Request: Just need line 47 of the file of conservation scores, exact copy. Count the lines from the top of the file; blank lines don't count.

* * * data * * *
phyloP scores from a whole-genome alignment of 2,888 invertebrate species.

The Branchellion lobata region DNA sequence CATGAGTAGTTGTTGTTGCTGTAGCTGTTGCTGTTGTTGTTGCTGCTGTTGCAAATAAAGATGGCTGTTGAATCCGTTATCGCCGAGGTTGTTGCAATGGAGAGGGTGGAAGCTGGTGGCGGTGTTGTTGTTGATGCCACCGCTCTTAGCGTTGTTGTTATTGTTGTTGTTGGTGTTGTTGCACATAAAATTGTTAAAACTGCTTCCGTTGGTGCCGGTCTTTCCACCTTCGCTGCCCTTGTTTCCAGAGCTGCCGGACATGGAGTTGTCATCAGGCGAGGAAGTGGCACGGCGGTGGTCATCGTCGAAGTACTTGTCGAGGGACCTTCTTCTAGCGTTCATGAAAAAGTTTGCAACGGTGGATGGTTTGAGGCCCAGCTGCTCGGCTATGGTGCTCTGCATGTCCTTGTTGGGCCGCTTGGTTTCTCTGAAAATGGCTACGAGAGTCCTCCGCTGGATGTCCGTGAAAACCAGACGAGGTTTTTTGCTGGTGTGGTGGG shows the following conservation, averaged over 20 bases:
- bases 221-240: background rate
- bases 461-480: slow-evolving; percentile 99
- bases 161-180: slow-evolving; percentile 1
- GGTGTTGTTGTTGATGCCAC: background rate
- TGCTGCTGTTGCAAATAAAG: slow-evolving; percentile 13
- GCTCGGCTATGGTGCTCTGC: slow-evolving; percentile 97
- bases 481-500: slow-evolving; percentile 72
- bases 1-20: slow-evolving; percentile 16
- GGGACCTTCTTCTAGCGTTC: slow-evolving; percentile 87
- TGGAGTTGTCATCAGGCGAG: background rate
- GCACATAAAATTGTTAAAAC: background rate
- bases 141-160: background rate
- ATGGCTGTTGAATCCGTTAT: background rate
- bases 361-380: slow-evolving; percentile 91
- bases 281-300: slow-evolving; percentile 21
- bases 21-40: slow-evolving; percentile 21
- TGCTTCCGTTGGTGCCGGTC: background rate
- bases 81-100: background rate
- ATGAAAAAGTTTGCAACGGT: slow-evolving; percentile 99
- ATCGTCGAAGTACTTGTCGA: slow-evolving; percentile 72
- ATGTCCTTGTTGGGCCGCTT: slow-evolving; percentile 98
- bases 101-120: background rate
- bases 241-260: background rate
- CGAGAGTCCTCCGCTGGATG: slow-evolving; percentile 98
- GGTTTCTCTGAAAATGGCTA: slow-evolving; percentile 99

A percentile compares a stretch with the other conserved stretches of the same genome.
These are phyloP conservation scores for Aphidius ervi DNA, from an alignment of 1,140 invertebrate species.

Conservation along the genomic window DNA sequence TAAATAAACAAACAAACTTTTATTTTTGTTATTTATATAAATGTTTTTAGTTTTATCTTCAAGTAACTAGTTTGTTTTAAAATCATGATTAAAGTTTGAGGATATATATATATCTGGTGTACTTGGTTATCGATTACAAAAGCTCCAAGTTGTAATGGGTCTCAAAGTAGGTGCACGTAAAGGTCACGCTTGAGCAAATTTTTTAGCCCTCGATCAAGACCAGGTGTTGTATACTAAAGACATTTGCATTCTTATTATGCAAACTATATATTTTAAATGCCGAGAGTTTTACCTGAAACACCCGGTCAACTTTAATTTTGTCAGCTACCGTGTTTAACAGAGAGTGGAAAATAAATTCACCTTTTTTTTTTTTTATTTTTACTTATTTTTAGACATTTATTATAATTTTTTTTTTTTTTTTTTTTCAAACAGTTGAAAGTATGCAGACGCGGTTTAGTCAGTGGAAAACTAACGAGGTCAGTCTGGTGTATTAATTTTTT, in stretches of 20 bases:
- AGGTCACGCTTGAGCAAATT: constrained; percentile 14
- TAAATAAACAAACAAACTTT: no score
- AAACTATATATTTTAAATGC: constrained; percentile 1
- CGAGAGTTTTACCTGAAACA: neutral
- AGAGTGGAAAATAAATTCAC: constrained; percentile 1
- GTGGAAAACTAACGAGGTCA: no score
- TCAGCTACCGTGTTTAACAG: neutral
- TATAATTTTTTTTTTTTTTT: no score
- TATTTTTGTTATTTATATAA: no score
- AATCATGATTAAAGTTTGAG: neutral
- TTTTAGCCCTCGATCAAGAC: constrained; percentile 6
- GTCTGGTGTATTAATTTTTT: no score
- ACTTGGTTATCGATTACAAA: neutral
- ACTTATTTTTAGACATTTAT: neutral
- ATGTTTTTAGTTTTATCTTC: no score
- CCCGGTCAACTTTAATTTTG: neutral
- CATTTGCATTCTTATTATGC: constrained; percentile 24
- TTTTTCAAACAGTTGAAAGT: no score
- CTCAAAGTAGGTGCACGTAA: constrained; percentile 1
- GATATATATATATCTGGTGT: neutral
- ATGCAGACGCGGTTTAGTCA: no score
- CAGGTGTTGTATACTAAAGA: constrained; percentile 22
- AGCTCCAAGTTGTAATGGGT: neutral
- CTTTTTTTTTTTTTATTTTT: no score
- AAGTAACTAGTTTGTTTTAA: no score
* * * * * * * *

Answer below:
- CATTTGCATTCTTATTATGC: constrained; percentile 24